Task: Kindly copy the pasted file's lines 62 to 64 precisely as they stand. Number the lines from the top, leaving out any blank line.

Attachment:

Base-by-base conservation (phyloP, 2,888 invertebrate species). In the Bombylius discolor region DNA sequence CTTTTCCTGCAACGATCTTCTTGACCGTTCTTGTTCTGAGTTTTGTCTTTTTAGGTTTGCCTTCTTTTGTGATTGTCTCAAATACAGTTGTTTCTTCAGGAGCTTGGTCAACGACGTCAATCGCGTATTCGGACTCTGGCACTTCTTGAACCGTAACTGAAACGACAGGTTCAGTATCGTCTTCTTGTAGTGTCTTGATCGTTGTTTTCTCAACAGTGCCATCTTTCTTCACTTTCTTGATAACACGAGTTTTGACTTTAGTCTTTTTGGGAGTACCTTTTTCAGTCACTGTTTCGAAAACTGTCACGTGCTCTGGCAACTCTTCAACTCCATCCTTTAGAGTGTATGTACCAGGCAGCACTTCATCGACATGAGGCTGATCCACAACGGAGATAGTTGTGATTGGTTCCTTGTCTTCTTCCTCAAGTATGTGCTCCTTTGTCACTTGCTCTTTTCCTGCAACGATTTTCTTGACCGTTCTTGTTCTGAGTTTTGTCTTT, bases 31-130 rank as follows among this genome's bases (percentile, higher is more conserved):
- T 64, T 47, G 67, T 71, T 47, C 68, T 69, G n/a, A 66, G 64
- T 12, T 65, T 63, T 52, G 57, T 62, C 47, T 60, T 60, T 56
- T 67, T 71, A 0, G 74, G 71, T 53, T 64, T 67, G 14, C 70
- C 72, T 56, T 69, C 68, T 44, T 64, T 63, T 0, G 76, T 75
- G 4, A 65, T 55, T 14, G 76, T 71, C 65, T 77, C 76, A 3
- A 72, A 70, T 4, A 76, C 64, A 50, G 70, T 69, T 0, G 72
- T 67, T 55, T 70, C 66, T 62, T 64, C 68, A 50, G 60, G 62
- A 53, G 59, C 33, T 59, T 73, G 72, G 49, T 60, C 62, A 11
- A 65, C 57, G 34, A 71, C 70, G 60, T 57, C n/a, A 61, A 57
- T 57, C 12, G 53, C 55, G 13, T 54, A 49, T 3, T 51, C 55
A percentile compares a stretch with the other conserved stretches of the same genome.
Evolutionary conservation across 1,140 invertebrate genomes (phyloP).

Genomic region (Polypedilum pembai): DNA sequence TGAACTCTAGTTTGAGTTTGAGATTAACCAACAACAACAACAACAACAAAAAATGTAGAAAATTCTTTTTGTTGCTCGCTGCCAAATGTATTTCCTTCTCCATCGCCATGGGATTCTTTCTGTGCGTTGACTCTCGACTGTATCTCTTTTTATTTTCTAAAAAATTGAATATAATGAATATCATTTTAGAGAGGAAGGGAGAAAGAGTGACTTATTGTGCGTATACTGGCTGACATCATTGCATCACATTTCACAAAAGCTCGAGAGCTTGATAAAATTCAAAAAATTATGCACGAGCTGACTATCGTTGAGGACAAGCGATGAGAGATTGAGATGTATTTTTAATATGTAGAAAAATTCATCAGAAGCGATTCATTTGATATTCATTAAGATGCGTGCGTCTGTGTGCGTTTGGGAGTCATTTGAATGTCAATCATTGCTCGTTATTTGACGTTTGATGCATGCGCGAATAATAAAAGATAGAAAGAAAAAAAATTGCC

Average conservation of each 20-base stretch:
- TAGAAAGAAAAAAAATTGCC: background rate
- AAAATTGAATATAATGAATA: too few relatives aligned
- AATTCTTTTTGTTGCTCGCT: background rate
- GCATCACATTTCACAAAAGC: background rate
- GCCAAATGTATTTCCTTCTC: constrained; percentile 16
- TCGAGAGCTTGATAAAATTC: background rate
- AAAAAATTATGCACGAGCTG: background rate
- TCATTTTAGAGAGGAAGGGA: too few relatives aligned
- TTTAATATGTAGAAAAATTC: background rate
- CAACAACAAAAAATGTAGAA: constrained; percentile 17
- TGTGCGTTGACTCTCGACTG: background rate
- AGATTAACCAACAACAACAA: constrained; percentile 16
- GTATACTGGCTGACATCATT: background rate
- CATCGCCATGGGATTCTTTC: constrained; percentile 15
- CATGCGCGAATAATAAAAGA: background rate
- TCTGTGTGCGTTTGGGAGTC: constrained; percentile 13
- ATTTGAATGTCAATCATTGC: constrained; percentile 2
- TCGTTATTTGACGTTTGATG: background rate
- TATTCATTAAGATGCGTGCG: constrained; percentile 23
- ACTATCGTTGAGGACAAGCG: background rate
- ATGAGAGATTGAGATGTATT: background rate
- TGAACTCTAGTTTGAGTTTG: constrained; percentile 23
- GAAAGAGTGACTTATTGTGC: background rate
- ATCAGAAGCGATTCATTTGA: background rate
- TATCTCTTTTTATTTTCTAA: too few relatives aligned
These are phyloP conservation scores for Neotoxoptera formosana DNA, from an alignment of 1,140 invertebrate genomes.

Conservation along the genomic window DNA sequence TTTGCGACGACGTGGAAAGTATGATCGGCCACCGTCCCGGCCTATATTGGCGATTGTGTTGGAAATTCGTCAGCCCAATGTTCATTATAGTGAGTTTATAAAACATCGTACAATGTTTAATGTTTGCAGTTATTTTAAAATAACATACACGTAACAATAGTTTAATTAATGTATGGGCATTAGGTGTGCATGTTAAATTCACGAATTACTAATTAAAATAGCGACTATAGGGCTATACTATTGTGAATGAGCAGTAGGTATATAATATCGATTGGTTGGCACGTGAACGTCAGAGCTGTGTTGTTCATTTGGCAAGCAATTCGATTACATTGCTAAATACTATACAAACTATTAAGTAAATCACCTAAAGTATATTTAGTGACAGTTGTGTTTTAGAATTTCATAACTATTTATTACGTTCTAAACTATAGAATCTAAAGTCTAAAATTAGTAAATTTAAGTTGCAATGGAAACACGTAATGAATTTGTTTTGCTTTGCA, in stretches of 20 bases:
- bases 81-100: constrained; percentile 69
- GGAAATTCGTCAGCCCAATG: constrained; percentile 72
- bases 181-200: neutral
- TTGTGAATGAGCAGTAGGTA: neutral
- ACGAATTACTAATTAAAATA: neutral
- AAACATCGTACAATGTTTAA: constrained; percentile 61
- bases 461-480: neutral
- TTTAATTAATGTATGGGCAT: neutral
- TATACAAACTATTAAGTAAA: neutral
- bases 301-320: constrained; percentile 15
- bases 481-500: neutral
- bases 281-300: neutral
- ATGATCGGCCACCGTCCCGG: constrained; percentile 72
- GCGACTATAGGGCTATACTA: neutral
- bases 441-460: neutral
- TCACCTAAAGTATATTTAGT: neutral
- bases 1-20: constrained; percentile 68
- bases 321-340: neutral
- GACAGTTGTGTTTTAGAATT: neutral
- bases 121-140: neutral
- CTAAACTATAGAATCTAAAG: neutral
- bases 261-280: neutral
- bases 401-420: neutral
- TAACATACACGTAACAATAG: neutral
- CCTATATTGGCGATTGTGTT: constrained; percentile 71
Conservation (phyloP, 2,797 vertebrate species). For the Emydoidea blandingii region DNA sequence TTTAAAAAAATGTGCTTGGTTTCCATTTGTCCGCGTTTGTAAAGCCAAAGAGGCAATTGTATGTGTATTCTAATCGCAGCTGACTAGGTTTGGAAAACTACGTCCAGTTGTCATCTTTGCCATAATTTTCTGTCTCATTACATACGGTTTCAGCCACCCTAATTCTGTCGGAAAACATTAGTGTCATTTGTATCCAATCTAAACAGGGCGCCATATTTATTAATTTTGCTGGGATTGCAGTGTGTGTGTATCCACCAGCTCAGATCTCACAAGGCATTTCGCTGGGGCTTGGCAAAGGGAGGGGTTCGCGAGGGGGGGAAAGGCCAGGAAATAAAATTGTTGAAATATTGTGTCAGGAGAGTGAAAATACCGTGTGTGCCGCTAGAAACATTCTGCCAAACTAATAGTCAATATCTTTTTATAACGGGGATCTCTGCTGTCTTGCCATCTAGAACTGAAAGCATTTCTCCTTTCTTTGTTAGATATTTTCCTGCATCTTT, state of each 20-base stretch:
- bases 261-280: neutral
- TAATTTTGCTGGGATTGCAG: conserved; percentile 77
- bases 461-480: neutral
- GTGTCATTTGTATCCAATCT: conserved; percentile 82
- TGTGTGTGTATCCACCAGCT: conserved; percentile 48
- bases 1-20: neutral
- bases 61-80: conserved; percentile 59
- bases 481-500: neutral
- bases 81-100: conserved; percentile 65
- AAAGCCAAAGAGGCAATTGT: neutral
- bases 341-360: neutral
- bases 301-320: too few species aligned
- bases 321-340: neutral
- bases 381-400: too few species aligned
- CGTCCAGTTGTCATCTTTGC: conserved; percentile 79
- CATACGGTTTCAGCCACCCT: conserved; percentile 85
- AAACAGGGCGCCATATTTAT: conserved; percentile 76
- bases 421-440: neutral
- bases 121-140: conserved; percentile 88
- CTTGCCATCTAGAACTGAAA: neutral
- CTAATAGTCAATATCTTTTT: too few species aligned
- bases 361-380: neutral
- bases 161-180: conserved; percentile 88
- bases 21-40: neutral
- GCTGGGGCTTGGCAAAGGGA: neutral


- bases 121-140: neutral
- CTAAACTATAGAATCTAAAG: neutral
- bases 261-280: neutral